Positive news for retailers is few and far between of late with even online operations hit by the economic uncertainty brought about by the Covid-19 pandemic lockdown. But British online star Boohoo has bucked the trend with a positive statement that fans of fast fashion have dusted down their debit cards do start shopping again this month.
The company said that after a “marked decrease” in its March sales, performance has improved to such an extent that it expects April’s figures to represent year-on-year growth compared to the same month in 2019.
Boohoo co-founder Carole Kane did, however, remark on a change in buying trends. While ordinarily the company would be taking orders for garments intended for the summer holiday and festival season at this time of year, buyers are now opting for hoodies, t-shirts and comfortable ‘around the house’ items. “People have not lost their fashion credentials but they want comfier clothes,” she said.
The retailer has, like most listed retailers, withdrawn its guidance for the rest of the financial year, with the uncertainty introduced by the coronavirus pandemic making it impossible to make any worthwhile forecasts. But the company has told investors it is in a strong enough position to survive an extended downturn in the worst case scenario.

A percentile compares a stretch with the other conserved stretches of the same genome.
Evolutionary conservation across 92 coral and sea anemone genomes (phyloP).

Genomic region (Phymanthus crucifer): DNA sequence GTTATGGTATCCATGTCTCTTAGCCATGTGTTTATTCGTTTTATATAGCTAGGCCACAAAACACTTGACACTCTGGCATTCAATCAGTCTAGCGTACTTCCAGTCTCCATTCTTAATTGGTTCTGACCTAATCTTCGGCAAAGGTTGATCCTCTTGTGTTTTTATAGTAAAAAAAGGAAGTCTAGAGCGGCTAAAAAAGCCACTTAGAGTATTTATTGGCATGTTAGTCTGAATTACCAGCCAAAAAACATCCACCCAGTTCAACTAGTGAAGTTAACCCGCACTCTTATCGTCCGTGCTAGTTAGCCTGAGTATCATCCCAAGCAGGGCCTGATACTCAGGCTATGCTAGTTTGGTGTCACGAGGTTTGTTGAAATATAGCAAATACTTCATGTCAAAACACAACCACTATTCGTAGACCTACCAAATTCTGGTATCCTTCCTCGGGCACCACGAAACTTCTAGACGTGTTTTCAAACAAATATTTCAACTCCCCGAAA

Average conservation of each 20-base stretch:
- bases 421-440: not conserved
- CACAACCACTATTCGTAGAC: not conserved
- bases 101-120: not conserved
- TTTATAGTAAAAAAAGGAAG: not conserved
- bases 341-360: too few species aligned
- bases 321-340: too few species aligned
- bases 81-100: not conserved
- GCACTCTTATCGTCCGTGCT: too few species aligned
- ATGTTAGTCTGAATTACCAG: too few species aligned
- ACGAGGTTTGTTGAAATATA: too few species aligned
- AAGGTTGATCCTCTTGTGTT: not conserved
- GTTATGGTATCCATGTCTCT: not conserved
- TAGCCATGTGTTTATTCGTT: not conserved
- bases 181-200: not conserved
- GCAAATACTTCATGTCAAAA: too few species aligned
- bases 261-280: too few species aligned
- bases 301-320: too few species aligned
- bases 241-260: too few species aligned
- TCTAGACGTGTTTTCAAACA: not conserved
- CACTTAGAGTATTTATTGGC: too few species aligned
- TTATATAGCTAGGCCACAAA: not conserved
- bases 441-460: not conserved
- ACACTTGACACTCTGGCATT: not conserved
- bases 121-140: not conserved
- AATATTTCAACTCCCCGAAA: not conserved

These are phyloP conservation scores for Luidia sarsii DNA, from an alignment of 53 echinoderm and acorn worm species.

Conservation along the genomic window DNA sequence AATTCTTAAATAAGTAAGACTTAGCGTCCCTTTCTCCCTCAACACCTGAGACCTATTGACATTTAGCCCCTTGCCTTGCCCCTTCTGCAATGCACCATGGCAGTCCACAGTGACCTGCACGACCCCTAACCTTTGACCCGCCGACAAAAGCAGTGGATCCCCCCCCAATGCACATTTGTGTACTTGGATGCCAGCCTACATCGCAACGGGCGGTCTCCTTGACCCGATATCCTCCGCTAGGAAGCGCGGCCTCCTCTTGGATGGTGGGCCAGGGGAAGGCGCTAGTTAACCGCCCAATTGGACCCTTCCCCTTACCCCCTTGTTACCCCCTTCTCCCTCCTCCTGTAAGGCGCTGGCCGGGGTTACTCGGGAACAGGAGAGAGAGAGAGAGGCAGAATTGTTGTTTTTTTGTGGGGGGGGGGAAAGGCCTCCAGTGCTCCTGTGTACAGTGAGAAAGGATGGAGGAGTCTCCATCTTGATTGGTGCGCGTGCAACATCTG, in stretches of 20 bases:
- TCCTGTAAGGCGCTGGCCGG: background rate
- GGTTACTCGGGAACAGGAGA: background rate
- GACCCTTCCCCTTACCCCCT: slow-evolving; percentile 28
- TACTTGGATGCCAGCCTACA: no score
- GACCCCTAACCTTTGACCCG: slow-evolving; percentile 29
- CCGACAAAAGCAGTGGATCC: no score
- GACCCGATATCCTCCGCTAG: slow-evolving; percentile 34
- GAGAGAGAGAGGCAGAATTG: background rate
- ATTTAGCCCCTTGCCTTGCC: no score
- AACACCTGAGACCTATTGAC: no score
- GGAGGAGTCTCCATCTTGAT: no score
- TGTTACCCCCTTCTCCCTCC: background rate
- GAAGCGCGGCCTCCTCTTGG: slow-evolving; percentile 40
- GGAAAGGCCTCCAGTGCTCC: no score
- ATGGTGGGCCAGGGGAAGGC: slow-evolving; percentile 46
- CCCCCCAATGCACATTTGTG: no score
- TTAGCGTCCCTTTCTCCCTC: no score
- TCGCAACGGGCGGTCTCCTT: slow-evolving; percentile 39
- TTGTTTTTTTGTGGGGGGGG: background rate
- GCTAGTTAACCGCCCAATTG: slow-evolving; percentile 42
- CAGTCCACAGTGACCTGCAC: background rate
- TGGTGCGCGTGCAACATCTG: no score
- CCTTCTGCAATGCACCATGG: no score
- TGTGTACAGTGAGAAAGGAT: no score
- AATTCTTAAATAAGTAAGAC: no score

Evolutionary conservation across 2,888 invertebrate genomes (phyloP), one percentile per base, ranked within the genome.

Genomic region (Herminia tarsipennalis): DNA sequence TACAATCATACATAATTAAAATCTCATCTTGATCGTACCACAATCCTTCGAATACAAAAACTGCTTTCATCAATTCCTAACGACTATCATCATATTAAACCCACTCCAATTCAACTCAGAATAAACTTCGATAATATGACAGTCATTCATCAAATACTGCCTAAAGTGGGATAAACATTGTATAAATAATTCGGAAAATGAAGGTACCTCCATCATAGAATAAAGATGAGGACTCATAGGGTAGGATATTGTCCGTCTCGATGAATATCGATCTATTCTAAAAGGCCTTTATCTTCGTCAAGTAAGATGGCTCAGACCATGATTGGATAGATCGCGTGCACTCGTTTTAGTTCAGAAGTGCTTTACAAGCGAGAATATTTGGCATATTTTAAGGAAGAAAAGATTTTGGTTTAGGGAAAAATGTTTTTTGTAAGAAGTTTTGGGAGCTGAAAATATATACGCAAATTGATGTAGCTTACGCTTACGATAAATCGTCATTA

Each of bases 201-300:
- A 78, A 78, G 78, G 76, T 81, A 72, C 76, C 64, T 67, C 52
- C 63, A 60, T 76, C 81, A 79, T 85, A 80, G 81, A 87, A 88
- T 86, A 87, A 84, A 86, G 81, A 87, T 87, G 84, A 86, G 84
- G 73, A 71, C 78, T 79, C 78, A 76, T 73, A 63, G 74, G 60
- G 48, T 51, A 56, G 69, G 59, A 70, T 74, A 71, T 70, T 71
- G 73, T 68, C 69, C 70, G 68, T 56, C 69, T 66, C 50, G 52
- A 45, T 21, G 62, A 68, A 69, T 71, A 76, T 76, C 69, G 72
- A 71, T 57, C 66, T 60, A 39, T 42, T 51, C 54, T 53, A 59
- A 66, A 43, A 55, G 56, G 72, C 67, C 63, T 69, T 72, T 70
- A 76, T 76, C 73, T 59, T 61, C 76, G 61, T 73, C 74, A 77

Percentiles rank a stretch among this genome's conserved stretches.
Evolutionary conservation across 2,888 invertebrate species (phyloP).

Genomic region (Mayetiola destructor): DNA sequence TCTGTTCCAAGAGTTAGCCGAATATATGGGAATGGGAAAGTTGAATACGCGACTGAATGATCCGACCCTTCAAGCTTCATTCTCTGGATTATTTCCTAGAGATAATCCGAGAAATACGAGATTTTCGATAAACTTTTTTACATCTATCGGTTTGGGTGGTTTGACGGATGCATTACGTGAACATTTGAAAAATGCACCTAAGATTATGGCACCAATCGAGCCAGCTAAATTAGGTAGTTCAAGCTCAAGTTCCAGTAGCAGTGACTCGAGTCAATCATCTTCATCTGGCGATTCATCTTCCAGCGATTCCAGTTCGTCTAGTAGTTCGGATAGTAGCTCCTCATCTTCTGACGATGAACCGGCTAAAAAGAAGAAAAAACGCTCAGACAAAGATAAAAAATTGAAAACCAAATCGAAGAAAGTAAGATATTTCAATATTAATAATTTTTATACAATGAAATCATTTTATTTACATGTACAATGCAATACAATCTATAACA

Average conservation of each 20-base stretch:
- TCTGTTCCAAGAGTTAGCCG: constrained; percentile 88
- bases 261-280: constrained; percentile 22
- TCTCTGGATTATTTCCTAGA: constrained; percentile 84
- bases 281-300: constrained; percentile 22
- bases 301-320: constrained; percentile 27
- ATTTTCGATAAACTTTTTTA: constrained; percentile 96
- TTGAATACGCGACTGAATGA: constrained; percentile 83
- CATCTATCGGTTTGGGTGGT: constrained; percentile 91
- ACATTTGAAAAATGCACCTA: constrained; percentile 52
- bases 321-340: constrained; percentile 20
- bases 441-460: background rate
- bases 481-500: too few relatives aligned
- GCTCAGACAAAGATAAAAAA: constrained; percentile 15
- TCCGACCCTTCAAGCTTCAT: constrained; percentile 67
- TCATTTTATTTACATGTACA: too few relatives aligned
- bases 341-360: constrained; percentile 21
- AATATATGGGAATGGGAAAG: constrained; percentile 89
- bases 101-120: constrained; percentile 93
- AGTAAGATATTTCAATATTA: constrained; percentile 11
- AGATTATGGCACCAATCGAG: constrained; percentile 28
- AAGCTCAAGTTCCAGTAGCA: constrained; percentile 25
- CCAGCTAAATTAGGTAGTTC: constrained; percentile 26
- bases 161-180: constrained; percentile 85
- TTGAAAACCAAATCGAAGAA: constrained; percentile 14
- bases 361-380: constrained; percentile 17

The company reported a 44% rise in sales over the year ending in February, amounting to revenues of £1.23 billion. Pre-tax profits for the financial year soared 54% to £92.2 million. Founded in 2006 by Ms Kane and Mahmud Kamani, Boohoo has 14 million active customers. The pair previously worked together supplying traditional retailers including New Look and Primark before launching the online retail brand.
Over recent years, Boohoo has been on the acquisitions trail, buying up weaker rivals and struggling bricks and mortar brands including Nasty Gal, Miss Pap, Coast and Karen Millen. It also developed the Pretty Little Thing brand inhouse. The company has recently been linked with moves for Oasis and Warehouse, which last week went into administration.
Ms Kane did not move to quash those rumours, saying Boohoo’s “strong balance sheet means we could successfully acquire more businesses”.
Even if Boohoo does experience a downturn in sales, it should still fare better than high street rivals who lack a strong online presence and who are currently unable to trade as a result of the lockdown.
Boohoo says that it has not been forced to cancel any existing orders with suppliers and its short lead times on stock meant it is not stuck in a position where it needs to make significant clearances. Where necessary, suppliers are being asked to cut materials originally intended for things like dresses into other garments now selling, like hoodies and comfortable home wear.
Chief executive John Lytlle commented:
“Our business is founded on our ability to be agile and flexible and it is at times like this when these abilities are tested, and I am proud of how our colleagues and business partners from around the world have responded to the challenges posed by this pandemic.”